Reflecting on the portrait of Dr Adrian James

Dr Adrian James portrait paintingWe join many other medical Royal Colleges in displaying portraits of past presidents; a mark of esteem of their leadership of their professional organisation. recent project sought to better understand our portraits by speaking to the sitters and the artists. 

Dr Adrian James, president 2020-2023
Date of Interview:
July 2023
Interviewer and Transcriber:
Tom Stephenson

Artist: Alastair Adams
Date of interview:
June 2023
and Transcriber: Catriona Grant 

Adrian James reflecting on the portrait

My interest in the mind started with my psychiatry placement as a medical student at Guy's Hospital. The psychiatrists were interesting people, enthusiastic about their work. They seemed to have great ability to form a rapport with their patients and with the medical students, and you felt that you were part of the team. In those days, a medical student could do a locum at SHO level. You couldn't sign a prescription, but you could write it and somebody else signed it. So, I did a week of psychiatry at Guy’s. And again, I really loved it.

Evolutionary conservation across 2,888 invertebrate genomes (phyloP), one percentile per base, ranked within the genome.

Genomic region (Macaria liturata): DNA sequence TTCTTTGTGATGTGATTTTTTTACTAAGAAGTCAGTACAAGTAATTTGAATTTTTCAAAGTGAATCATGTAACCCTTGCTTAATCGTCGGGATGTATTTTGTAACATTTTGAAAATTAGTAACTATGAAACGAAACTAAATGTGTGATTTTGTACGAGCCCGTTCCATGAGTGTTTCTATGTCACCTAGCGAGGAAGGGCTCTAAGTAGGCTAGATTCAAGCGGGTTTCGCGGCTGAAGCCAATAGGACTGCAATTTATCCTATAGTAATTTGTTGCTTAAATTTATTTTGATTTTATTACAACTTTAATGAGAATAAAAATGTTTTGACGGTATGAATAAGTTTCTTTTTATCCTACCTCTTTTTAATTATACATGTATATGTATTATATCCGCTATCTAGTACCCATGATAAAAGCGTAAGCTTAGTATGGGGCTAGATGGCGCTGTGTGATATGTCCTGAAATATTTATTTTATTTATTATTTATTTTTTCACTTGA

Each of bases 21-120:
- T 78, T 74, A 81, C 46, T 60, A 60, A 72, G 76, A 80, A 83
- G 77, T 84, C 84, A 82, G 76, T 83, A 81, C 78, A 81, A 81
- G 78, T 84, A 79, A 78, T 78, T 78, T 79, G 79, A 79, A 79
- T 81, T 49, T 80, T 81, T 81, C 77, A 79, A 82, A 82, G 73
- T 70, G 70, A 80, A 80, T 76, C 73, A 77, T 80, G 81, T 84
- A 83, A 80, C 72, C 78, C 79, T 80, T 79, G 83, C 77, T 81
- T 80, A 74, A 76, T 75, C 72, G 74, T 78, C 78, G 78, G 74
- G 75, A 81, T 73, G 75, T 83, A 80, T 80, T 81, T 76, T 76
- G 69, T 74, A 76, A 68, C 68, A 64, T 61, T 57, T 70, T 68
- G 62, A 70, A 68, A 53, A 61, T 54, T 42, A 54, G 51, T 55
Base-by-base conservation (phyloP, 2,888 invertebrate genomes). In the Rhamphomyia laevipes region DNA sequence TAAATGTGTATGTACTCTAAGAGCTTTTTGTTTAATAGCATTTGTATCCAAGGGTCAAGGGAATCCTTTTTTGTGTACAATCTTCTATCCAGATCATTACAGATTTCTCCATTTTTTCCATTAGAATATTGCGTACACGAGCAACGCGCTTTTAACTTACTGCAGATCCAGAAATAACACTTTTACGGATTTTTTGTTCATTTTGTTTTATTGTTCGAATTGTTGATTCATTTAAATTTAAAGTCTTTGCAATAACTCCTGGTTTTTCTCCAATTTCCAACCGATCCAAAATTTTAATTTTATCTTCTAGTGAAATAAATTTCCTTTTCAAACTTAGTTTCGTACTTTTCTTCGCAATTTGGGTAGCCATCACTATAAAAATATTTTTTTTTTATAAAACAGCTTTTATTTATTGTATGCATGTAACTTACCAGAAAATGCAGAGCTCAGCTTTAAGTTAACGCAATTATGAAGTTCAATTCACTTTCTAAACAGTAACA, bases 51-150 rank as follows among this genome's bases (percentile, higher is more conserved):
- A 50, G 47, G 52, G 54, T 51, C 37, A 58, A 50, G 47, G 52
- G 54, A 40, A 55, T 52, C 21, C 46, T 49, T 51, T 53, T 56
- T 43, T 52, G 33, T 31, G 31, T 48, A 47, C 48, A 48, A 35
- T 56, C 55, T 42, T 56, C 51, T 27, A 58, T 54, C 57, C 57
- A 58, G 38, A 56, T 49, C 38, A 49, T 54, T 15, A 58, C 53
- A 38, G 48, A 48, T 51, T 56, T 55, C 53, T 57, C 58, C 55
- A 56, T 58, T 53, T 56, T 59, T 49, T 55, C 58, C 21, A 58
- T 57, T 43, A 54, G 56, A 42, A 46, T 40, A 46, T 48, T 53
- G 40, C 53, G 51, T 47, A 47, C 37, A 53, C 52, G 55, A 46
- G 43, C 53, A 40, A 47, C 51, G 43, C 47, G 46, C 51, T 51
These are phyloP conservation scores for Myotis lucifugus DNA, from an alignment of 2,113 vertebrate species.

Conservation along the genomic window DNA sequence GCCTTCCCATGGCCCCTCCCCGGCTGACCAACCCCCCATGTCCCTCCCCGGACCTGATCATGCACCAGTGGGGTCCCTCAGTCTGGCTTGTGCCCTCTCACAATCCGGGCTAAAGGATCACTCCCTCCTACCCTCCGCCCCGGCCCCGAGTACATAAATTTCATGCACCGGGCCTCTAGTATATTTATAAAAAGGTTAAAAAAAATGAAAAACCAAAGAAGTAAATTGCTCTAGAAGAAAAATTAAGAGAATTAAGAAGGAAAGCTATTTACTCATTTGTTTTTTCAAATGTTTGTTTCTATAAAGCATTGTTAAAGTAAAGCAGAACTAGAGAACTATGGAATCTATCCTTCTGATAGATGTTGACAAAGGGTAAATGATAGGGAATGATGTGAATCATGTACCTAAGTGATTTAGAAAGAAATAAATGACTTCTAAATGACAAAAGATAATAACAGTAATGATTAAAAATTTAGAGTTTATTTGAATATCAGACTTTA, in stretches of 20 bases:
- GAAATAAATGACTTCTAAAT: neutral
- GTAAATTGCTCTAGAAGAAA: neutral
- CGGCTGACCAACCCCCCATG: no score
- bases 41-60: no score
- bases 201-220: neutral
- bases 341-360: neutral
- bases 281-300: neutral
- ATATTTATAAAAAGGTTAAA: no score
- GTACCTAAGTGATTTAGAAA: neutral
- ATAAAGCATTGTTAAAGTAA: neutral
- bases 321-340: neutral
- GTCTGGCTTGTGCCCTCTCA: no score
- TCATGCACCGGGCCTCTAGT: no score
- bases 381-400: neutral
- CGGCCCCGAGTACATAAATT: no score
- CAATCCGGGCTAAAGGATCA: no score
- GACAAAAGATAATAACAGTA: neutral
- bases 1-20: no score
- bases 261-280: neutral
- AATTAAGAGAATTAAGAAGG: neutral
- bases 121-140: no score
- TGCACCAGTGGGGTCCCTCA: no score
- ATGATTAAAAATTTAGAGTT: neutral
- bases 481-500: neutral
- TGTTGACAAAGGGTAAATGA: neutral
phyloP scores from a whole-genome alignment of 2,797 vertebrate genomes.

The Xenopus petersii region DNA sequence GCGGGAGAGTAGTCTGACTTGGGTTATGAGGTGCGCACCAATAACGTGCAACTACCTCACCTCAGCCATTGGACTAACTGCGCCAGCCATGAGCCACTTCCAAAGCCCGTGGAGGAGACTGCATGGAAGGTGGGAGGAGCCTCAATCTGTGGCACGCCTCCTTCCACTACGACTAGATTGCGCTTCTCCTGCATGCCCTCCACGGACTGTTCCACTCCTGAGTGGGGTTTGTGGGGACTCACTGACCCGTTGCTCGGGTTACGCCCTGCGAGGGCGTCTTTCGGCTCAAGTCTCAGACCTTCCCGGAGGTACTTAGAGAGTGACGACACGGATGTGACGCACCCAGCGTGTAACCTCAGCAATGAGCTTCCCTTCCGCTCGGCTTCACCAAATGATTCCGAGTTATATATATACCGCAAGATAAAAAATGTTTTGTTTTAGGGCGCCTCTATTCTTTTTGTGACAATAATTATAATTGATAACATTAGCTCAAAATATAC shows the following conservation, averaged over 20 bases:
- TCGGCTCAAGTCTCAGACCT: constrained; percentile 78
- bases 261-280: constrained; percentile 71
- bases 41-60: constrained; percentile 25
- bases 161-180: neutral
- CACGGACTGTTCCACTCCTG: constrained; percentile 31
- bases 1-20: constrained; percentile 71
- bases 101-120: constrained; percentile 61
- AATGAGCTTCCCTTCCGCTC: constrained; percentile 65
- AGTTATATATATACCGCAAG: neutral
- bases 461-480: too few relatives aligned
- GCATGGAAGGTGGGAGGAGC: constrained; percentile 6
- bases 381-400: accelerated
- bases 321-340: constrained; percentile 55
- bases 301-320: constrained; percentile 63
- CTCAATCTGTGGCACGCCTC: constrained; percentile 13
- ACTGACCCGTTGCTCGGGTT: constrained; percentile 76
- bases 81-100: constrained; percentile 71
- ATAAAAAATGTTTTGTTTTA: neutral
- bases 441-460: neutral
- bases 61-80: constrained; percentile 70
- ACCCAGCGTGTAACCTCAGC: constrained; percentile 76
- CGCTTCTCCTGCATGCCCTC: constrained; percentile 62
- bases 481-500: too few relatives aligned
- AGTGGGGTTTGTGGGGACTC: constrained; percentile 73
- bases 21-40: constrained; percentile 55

I’ve been incredibly privileged in my career. The biggest privilege is being able to see patients. As a forensic psychiatrist, the greatest success is when you have a patient who comes in who is often angry, upset, sometimes quite hostile, and you manage to turn that round, so they’re able to leave hospital and get on with their life. For services, as for patients, we have to say: “Okay, how can we get from this position to that?”

I’ve had College positions for about 25 years. Anything I've done has always been a joint effort, including building an alliance with partner organisations. You have to paint a vision to say “You give us this money, it won't disappear down a bottomless pit. We can do something with it”. 

'Pandemic President'